New credentials currencies coming

The next big thing in education isn’t arguments about funding  

There’s a bunch of work underway on assessment and certification of learning, across multiple levels and in all sorts of packages. There is also talk of a major state-level initiative being planned.

With the Australian Qualifications Review said to be considering micro-credentials and private providers already active in the space this is set to be wide and contested ground.

Cue Sandra Milligan, director of the Assessment Research Centre in Uni Melbourne’s Graduate School of Education, who impressed learned readers at a presentation on secondary school assessment in Melbourne a couple of weeks back.

Aspro Milligan tells CMM, the centre is working with a range of partners on, “a digital-era way to represent the profile of complex competencies that young people (and the not so young) attain in schooling, and that they need to thrive in the modern workplace and society.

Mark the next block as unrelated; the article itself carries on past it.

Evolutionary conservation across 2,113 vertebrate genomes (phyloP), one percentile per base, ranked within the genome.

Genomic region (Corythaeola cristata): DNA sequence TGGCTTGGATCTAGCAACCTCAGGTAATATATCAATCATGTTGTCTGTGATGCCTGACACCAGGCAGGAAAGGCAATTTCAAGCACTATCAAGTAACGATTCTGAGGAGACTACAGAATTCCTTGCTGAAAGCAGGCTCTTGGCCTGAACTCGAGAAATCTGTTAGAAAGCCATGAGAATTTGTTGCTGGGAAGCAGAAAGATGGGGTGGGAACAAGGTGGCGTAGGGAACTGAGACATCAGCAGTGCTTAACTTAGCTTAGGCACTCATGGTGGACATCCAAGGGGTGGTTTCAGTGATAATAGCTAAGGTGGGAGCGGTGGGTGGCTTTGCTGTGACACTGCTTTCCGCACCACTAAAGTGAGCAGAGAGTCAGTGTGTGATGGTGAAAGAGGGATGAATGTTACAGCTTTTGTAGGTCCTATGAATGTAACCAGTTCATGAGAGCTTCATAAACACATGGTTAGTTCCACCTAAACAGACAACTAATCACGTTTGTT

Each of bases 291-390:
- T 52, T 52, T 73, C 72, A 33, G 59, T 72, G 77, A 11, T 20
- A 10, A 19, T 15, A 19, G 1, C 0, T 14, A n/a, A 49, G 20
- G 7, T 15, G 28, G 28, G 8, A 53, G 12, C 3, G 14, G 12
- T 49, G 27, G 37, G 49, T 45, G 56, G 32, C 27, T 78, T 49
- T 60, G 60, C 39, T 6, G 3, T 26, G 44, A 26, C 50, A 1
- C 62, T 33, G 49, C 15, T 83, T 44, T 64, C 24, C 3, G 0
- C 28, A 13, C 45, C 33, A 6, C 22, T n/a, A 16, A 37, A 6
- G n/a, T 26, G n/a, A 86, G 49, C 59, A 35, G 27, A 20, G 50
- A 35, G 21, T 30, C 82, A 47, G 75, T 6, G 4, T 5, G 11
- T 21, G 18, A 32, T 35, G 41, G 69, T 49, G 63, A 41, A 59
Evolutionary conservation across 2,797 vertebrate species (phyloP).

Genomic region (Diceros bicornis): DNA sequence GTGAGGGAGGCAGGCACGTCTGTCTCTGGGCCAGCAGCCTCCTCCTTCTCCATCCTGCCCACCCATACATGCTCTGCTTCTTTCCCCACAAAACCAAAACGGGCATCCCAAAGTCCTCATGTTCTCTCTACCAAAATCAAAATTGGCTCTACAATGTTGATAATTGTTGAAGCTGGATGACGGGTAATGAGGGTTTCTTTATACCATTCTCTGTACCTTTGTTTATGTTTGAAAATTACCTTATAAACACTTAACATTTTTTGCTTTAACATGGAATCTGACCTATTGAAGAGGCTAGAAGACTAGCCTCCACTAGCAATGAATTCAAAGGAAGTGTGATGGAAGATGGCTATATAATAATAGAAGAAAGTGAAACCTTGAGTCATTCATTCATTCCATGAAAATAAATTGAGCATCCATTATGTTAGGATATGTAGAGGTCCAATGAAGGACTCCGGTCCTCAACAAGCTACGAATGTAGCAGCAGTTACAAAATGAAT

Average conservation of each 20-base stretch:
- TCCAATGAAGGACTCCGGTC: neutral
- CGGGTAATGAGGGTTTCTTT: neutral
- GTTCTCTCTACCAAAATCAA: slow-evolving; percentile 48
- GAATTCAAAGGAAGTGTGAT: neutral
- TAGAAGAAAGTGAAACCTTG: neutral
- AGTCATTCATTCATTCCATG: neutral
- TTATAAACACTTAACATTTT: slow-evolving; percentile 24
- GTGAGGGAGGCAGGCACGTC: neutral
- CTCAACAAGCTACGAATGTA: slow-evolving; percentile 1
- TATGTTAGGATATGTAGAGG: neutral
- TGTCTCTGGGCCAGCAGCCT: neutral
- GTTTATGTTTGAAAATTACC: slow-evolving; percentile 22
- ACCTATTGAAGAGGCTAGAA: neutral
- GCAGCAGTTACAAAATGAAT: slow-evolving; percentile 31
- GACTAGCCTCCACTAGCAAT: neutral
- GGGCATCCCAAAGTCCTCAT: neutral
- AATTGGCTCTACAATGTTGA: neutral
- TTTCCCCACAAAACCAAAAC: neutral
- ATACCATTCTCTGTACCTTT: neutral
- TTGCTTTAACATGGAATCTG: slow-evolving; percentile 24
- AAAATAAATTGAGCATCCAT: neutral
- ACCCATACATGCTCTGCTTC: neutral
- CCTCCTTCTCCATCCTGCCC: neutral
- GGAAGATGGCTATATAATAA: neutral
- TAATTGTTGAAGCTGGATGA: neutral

“In our sights is exclusive reliance on ‘old technologies’ such as unit grades, ATAR scores, GPAs, standardised test scores, and written-exam results They can hide more than they reveal about a person, narrow learner attention, de-motivate, kill a passion for an area, and discourage development of broad competence.”

The challenge, she says, is not to give up on qualities like scalability, reliability, fairness, comparability and commonly agreed standards.

So how are they going? “We are trialling a new currency for recognition of learning, especially in post compulsory education, likely to comprise elements such as warranted micro-credentials, learner profiles, developmental assessmentprogressions of competence, multi-level standards, cross sectoral agreement; HE and employer agreement too.”


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